4 Station Biologique de Roscoff, Place Georges Teissier, 29680 ROSCOFF, FRANCE; [email protected]
* Correspondence: [email protected]; Tel.: +33 (0)4-73-40-74-25
Abstract: Microalgae and their metabolites are still an Eldorado since the turn of the XXIe century. Many scientific works and industrial exploitations have thus been set up. These developments have often highlighted the need to intensify the processes for biomass production in photo-autotrophy and exploit all the microalgae value including ExoPolySaccharides (EPS). Indeed, the bottlenecks limiting the development of low value products from microalgae are not linked to biology but to biological engineering problems including harvesting, recycling of culture media, photoproduction, and biorefinery. Even respecting the so-called “Biorefinery Concept”, few applications had chance to emerge and live on the market. Thus, exploiting microalgae and their EPS to access in some low value markets such as food is probably not mature considering the competitiveness of polysaccharides from terrestrial plants, macroalgae and bacteria. However, it does not imply to draw a line on their uses but rather to “think them” differently. This review provides insights into microalgae, EPS and their exploitation. Perspectives on issues affecting the future of EPS microalgae are also addressed with a critical point of view.
Keywords: microalgae; exopolysaccharides; EPS; application; market.
Safety and Quality Concerns of Animal-Derived Chondroitin Sulfate
Department of Life Sciences, Laboratory of Biochemistry and Glycobiology, University of Modena and Reggio Emilia, Italy
Correspondence: nicola.[email protected]; Tel +39 59 2055543; Fax +39 59 2055548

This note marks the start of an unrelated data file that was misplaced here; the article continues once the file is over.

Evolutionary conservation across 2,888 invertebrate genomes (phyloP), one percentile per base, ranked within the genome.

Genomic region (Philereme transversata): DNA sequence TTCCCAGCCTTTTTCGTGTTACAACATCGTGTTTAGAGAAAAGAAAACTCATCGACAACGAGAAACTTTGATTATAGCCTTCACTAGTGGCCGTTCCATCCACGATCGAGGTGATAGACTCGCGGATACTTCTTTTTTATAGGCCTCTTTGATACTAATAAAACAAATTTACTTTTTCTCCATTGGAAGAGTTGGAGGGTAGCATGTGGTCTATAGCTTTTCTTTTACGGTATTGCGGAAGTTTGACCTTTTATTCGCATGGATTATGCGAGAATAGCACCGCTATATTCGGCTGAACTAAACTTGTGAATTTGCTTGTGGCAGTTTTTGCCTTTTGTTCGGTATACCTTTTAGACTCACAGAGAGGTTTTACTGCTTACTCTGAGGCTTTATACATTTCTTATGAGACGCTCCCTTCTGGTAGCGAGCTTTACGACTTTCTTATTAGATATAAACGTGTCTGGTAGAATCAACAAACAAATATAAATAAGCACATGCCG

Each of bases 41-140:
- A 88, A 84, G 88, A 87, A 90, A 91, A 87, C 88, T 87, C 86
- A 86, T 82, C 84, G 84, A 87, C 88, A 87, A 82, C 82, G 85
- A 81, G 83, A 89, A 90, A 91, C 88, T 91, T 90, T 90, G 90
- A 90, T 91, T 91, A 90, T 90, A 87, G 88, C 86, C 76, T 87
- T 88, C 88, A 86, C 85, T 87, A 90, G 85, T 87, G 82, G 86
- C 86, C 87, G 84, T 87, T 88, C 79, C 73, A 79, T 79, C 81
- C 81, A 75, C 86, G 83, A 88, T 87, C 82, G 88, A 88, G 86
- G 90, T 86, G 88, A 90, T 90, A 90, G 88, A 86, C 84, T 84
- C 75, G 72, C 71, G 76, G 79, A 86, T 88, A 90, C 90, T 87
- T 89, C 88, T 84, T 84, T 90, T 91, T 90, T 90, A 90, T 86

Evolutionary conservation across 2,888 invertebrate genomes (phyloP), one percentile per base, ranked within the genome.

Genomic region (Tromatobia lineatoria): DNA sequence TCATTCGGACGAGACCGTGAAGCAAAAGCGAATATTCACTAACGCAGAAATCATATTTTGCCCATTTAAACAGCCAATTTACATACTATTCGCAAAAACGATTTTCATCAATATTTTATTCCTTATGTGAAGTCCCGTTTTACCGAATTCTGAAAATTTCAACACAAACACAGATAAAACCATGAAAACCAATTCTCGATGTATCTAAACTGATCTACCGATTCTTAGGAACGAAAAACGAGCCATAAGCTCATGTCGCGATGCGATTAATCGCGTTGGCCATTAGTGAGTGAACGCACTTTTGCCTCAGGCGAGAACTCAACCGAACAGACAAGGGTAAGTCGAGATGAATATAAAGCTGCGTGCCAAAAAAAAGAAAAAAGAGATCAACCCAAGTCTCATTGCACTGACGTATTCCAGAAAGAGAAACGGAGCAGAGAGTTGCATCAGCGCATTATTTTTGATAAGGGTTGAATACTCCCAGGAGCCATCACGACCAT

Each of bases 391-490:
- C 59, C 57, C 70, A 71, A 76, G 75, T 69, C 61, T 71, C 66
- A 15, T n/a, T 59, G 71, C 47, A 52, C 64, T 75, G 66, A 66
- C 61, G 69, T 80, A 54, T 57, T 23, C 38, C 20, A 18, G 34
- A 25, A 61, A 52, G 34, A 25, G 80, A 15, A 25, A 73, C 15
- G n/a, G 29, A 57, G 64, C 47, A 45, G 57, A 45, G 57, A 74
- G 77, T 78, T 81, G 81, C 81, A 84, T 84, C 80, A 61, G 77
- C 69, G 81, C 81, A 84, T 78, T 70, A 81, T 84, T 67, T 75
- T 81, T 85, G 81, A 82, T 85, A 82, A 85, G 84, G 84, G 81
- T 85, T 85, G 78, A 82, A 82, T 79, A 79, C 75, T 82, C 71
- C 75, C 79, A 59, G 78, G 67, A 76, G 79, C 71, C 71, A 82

Abstract: The industrial production of chondroitin sulfate (CS) uses animal tissue sources as raw material derived from different species of animals, in particular from bovine, porcine, chicken or cartilaginous fishes such as sharks and skate. Minor production is also from bony fishes by-products. CS possess a heterogeneous structure and physical-chemical profile in different species and tissues, responsible for the various and more specialized functions of these macromolecules. Moreover, mixes of different animal tissues and sources are possible, producing a CS final product having varied characteristics and not well identified profile, influencing oral absorption and activity. Finally, different extraction and purification processes may introduce further modifications of the CS structural characteristics and properties and may led to extracts having a variable grade of purity, limited biological effects, presence of contaminants causing problems of safety and reproducibility along with not sure identified origin. These aspects pose a serious problem for the final consumers of the pharmaceutical or nutraceutical products that is related to the declaration in label of the real origin of the active ingredient and its content and to the label traceability of CS.
Keywords: Chondroitin sulfate; Glycosaminoglycans; Osteoarthritis; Nutraceuticals; Food supplements
Prospect Of Polysaccharide-Based Materials As Advanced Food Packaging
Aleksandra Nesić 1,3, Suzana Dimitrijevic-Branković 2,*, Sladjana Davidović 2, Neda Radovanović 5 and CédricDelattre 4
1 University of Belgrade, Vinca Institute for Nuclear Sciences, Mike Petrovica-Alasa 12-14, Belgrade, Serbia
2 University of Belgrade, Faculty of Technology and Metallurgy, Karnegijeva 4, Belgrade, Serbia
3 University of Concepcion, Technological Development Unit, Avda. Cordillera No. 2634, Parque Industrial Coronel, Coronel. Chile
4 Université Clermont Auvergne, CNRS, SIGMA Clermont, Institut Pascal, F-63000 Clermont-Ferrand, France
5 University of Belgrade, Inovation Centre of Faculty of Technology and Metallurgy, Karnegijeva 4, Belgrade, Serbia
* Correspondence: [email protected]
Abstract: The use of polysaccharide-based materials presents an eco-friendly technological solution, by reducing dependence on fossil resources whilst improving a product’s carbon footprint, when compared to conventional plastic packaging materials. This reviewdiscusses the potential of polysaccharides as a raw material for the production of multifunctional materials for food packaging applications. Areas covered include the production and properties of the various types of polysaccharidematerials. Particular emphasis is given to hemicelluloses, marine polysaccharides and bacterial exopolysaccharides and their potential application in latest trend of food packaging materials, including edible coatings, intelligent films and thermo-insulated aerogel packaging.